Kyiv Security Forum

"A lot of politicians are talking up the strength of the economy to create ‘feel-good’ feeling among the people and to keep their posts", - Nicholas Kochan stressed

06 November 2009, 10:01

A chat conference with Nicholas Kochan, reputed British financial journalist and economic columnist of «The Banker» magazine, took place today on Kyiv Security Forum web-site.

A chat conference with Nicholas Kochan, reputed British financial journalist and economic columnist of «The Banker» magazine, took place today on Kyiv Security Forum web-site. During the conference, except the global economic crisis, the Ukrainian Internet users expressed their interest in such important for Ukraine and the international community questions as:

  • what methods Ukraine needs to overcome the economic crisis; 
  • shaping a new world order; 
  • which countries should be Ukraine’s "friends" in the future; 
  • whether one should start own business during the crisis; 
  • how does the British journalist see the post-crisis world; 

and many others arising from the financial crisis 2008-2009. 

Open Ukraine Foundation expresses sincere gratitude to everyone who participated in our chat conference and hopes that you will find interesting further events organized by Open Ukraine Foundation.

Note: Nick Kochan is a prominent British journalist who writes on economic and political issues. He contributes articles to famous journals and magazines such as “The Financial Times”, “The Daily Telegraph”, “The Banker”, “Euromoney Magazine” and many other international editions. He writes regularly on political issues in Eastern and Central Europe, as well as on economic, financial and banking systems and capital markets. He has co- authored a biography of Gordon Brown, and several other books on money laundering and financial crimes. He recently published a book on the implications of current recession. He holds a degree from the University of Cambridge.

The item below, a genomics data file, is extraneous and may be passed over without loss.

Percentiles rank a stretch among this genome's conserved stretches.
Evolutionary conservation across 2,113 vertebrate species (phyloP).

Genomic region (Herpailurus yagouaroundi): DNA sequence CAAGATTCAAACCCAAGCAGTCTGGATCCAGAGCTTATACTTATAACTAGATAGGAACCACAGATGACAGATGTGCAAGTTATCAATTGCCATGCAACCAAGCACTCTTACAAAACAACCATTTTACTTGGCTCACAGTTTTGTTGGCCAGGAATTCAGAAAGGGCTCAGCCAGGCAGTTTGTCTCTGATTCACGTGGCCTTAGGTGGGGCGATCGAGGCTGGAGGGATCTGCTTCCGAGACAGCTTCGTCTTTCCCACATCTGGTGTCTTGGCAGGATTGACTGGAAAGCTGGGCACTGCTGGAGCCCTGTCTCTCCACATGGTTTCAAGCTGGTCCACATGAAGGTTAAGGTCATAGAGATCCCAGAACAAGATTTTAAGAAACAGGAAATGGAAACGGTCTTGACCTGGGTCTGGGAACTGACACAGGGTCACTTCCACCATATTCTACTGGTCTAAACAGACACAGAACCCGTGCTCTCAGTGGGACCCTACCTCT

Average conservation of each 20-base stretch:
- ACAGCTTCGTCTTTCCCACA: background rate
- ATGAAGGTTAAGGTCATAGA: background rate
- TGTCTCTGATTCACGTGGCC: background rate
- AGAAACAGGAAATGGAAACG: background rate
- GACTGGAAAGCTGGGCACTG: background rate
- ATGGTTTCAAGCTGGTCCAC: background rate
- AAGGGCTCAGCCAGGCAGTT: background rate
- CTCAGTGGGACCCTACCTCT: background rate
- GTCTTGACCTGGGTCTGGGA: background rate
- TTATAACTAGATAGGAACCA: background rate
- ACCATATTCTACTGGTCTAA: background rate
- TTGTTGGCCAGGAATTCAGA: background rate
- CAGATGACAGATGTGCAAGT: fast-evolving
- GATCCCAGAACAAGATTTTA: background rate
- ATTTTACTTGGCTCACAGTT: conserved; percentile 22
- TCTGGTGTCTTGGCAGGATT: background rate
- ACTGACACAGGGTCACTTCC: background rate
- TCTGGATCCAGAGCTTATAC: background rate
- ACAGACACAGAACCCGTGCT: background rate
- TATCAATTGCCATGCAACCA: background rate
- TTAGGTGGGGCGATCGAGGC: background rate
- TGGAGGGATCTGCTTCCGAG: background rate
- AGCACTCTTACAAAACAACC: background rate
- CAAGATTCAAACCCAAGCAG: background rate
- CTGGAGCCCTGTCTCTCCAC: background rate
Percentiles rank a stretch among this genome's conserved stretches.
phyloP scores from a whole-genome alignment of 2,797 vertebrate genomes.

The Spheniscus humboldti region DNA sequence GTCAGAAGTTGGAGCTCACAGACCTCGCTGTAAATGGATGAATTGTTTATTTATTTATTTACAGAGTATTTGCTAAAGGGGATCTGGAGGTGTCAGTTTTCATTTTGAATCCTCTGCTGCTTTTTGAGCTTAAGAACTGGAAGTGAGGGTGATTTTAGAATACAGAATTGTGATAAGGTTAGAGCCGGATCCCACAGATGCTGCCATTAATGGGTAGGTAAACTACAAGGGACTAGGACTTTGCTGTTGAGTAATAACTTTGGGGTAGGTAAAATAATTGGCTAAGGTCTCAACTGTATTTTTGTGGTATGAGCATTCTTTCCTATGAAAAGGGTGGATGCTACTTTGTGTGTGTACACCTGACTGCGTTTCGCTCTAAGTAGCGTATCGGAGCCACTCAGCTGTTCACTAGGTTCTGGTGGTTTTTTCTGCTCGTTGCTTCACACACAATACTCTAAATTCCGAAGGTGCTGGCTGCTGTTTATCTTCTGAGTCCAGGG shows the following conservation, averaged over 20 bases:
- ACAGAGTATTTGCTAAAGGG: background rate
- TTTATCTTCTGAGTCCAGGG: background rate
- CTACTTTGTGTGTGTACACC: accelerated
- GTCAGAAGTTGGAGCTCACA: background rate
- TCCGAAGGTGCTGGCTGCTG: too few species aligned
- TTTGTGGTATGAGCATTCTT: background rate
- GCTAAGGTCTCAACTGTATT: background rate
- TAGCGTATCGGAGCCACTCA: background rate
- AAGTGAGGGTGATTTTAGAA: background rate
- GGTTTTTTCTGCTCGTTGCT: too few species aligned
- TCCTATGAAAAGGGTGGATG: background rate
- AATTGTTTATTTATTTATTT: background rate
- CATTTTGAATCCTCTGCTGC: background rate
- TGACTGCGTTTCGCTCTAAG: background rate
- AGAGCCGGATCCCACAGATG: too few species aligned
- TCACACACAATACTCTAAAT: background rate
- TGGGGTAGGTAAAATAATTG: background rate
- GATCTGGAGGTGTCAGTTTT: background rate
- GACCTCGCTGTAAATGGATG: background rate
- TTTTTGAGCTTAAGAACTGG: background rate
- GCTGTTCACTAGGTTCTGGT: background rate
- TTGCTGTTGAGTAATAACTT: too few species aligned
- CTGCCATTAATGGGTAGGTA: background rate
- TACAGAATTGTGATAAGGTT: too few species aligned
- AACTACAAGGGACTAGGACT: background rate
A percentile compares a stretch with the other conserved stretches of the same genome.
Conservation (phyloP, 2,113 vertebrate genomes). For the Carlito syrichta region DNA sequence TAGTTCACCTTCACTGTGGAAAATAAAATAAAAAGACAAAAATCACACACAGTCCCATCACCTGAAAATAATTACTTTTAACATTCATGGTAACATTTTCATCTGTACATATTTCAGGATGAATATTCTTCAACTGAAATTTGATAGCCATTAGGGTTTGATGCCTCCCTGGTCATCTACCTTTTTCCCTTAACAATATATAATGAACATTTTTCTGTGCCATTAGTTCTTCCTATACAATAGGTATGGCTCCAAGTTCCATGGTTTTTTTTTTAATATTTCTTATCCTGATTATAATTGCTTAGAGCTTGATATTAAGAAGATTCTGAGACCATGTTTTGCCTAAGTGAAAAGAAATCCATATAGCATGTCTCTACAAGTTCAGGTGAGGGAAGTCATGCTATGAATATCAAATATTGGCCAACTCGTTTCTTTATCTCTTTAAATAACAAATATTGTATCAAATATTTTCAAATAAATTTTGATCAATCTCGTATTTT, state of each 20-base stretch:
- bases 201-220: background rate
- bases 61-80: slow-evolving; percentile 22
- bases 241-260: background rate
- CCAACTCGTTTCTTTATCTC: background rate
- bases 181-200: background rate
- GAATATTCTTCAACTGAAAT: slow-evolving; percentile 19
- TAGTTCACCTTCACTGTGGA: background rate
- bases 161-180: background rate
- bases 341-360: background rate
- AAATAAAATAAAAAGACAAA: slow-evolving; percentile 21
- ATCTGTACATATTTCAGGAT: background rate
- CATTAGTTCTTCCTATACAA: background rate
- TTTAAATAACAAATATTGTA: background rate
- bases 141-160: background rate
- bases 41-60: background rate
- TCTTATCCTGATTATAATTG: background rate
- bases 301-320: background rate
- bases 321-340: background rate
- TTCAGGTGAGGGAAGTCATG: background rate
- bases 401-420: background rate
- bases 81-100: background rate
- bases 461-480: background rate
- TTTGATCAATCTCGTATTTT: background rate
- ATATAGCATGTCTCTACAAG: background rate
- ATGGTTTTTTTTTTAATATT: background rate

Anton Bilousov
How in your opinion Ukraine can meet adequately crisis and whether long to us still it to endure?

Dear Mr Bilousov

The crisis is a very ill defined event and we are still trying to understand its causes. So solutions are also hard to come by. Responses to the crisis are taking two forms. They are short term and long term. Short term, governments need to pump prime the economy by printing money or by borrowing money. 

The UK and the US have printed money and expanded the money supply to put money into the banks and into the pockets of businesses and citizens that may be on the verge of going bankrupt. Ukraine has used the resources of the IMF to shore up its national balance sheet.